Hotels, temporary hospitals and private hospitals will be used to help the health service cope with the coronavirus outbreak, according to the head of the HSE.
Paul Reid says the system will soon "be under stress like we have never seen before".
However, he said health authorities have been working 24-7 to prepare for the expected surge in COVID-19 cases.
Soon, our health system will be under stress like we have never seen before. We've been preparing 24 x 7. This involves using hotels, temporary & private hospitals & other locations. The less sick wont need a hospital. We do care, so please stick with us. #COVIDー19 @HSELive
— Paul Reid (@paulreiddublin) March 24, 2020
It comes after two more people died in the Republic died after being diagnosed with COVID-19, bringing the total number of deaths here to six.
The number of confirmed cases in the Republic has risen to 1,125, with 219 new cases confirmed here last night.
The National Public Health Emergency Team and the Cabinet are both meeting this morning to consider the next steps in the country's response, with further restrictions on movement expected to be announced later.
Sam McConkey, infectious disease specialist with the Royal Colleges of Surgeons Ireland, said the measures being considered show that the basic freedoms people have had for a century are now being questioned.
Mr McConkey told Newstalk Breakfast: "We're now about two weeks since the schools and colleges closed, and we're still seeing some increase in cases... so if we really want to control this we probably need to do more interventions.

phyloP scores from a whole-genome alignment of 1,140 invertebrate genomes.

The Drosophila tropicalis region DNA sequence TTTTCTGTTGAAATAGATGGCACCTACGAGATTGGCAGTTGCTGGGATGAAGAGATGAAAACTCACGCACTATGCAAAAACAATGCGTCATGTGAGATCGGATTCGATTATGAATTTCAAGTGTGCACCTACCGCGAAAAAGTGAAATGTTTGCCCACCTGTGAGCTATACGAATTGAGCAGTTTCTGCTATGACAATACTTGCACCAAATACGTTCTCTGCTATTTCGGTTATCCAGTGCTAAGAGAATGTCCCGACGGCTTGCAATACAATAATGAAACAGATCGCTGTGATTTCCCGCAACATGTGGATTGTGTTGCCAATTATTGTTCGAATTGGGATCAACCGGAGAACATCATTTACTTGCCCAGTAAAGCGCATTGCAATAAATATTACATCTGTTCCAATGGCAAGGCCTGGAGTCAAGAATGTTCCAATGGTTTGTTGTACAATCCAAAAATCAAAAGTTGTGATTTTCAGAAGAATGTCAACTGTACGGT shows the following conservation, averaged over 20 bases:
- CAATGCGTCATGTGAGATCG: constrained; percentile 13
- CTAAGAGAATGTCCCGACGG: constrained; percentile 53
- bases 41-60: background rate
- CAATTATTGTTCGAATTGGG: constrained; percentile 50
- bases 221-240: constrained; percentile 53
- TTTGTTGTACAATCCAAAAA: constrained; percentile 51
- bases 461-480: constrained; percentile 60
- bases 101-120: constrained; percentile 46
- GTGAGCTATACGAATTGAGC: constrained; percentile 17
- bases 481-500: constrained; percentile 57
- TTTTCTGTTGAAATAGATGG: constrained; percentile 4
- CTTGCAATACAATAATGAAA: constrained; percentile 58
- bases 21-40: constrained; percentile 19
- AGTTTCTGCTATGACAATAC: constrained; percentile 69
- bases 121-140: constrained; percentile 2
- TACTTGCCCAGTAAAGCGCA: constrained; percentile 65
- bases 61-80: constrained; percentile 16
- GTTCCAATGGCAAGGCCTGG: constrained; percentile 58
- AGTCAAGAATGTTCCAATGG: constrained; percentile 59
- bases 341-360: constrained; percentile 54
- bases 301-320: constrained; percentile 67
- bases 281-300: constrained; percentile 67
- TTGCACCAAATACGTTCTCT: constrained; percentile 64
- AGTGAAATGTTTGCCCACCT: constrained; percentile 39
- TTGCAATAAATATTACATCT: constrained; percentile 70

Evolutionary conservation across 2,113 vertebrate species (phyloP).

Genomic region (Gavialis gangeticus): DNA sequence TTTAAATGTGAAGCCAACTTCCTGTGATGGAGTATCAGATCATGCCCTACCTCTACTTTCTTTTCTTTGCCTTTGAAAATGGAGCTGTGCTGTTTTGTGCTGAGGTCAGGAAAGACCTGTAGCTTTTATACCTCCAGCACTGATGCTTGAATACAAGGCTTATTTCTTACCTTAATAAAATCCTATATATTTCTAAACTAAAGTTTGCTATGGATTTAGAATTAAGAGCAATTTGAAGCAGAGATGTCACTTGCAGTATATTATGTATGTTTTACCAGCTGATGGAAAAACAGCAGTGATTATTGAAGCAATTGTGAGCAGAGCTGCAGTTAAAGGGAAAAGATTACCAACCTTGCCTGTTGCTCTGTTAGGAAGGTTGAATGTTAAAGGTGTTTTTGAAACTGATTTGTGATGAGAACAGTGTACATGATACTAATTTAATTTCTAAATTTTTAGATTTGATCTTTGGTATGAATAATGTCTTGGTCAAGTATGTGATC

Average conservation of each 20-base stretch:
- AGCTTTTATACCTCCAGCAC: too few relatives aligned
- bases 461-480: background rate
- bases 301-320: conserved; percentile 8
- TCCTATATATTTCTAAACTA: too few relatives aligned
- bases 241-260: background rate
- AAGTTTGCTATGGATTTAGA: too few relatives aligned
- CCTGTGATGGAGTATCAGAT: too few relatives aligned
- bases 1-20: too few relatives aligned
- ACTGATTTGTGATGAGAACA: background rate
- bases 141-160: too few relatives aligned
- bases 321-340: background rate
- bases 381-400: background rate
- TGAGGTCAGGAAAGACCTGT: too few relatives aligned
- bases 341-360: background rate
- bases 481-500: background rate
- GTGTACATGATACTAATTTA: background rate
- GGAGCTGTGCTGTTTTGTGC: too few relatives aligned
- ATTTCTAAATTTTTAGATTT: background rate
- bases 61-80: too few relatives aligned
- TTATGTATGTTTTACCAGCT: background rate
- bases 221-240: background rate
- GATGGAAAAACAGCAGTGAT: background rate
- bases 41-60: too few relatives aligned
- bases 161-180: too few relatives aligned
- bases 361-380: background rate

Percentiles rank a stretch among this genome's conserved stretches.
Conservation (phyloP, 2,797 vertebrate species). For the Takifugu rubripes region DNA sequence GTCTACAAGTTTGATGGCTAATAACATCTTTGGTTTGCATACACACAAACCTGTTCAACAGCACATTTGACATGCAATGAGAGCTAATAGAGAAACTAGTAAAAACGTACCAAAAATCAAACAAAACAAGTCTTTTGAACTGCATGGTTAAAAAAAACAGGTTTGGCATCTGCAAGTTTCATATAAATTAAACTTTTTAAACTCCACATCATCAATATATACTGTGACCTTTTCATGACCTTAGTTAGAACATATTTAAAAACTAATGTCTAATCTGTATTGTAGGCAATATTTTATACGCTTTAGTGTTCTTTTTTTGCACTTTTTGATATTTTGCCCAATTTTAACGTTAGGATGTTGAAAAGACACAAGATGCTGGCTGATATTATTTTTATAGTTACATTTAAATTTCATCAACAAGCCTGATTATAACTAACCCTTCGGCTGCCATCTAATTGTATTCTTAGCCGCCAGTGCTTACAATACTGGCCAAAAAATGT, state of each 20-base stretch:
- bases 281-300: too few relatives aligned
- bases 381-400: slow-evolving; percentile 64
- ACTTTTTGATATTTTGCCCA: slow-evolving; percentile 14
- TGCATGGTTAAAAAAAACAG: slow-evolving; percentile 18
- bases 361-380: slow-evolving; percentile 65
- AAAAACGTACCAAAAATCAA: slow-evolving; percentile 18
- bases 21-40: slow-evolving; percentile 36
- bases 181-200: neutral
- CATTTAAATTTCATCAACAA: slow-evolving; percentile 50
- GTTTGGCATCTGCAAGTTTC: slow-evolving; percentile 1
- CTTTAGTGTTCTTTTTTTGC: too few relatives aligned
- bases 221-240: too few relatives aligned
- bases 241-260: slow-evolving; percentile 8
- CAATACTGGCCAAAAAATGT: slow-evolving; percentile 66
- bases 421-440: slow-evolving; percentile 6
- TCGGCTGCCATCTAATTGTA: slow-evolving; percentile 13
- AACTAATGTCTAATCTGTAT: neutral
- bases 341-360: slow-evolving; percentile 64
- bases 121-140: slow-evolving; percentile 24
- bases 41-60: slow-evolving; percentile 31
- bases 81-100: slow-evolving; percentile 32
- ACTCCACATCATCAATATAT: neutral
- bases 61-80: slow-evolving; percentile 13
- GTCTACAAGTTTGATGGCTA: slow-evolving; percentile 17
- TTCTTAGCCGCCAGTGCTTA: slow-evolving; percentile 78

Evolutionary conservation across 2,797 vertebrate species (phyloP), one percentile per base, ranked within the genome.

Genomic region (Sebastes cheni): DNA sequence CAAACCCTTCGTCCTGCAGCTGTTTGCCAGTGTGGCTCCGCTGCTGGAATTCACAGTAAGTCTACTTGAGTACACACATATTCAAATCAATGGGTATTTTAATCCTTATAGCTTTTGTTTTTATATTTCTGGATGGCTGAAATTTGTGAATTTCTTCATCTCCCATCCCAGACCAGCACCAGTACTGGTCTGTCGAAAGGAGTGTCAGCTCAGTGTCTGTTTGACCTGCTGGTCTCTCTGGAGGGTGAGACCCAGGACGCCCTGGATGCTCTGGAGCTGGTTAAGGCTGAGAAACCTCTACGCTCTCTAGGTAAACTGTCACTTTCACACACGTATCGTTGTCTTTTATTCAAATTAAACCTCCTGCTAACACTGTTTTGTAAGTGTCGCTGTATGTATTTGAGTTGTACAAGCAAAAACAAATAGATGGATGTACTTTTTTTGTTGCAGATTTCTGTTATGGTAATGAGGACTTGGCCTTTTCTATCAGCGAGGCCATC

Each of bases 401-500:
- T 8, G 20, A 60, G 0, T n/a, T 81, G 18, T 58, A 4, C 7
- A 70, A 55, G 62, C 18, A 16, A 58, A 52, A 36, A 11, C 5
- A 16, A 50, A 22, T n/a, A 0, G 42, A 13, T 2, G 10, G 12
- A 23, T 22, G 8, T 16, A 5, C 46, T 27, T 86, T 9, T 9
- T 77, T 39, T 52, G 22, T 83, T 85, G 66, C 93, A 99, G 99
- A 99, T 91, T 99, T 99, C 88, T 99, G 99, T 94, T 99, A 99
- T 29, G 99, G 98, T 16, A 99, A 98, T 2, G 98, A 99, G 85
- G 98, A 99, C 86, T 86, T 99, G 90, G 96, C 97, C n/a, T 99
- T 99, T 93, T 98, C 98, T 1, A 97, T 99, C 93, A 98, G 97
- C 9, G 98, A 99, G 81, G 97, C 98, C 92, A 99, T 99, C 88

"Exactly what those would be? I think there are a wide range of things... and I suppose rather frighteningly those involve us giving away some of our basic human rights... things like walking the streets, freedom of travel in our own country, restrictions on human movement.
"Similarly, right to property - a very fundamental constitutional right... we may be looking at taking over some of the private hospital for use in this response to coronavirus."
He said some "very, very basic" things we've taken for granted for a century are now being questioned - and we now need 'very high levels of buy-in' from the public on the measures being proposed.
He said that these decisions are "intrinsically political", and said cross-party Oireachtas committees should be set-up to consider the measures being proposed and introduced.
Mr McConkey observed: "Time is of the essence - we probably only have a few days.
"But I do think we should be asking our 160 TDs to get into small groups of nine or ten... each one of them have an effective chair to keep things moving... switch off the microphone if people are going on a party-political rant.
"Once that group have agreed a proposal, then everyone moves behind it and supports it."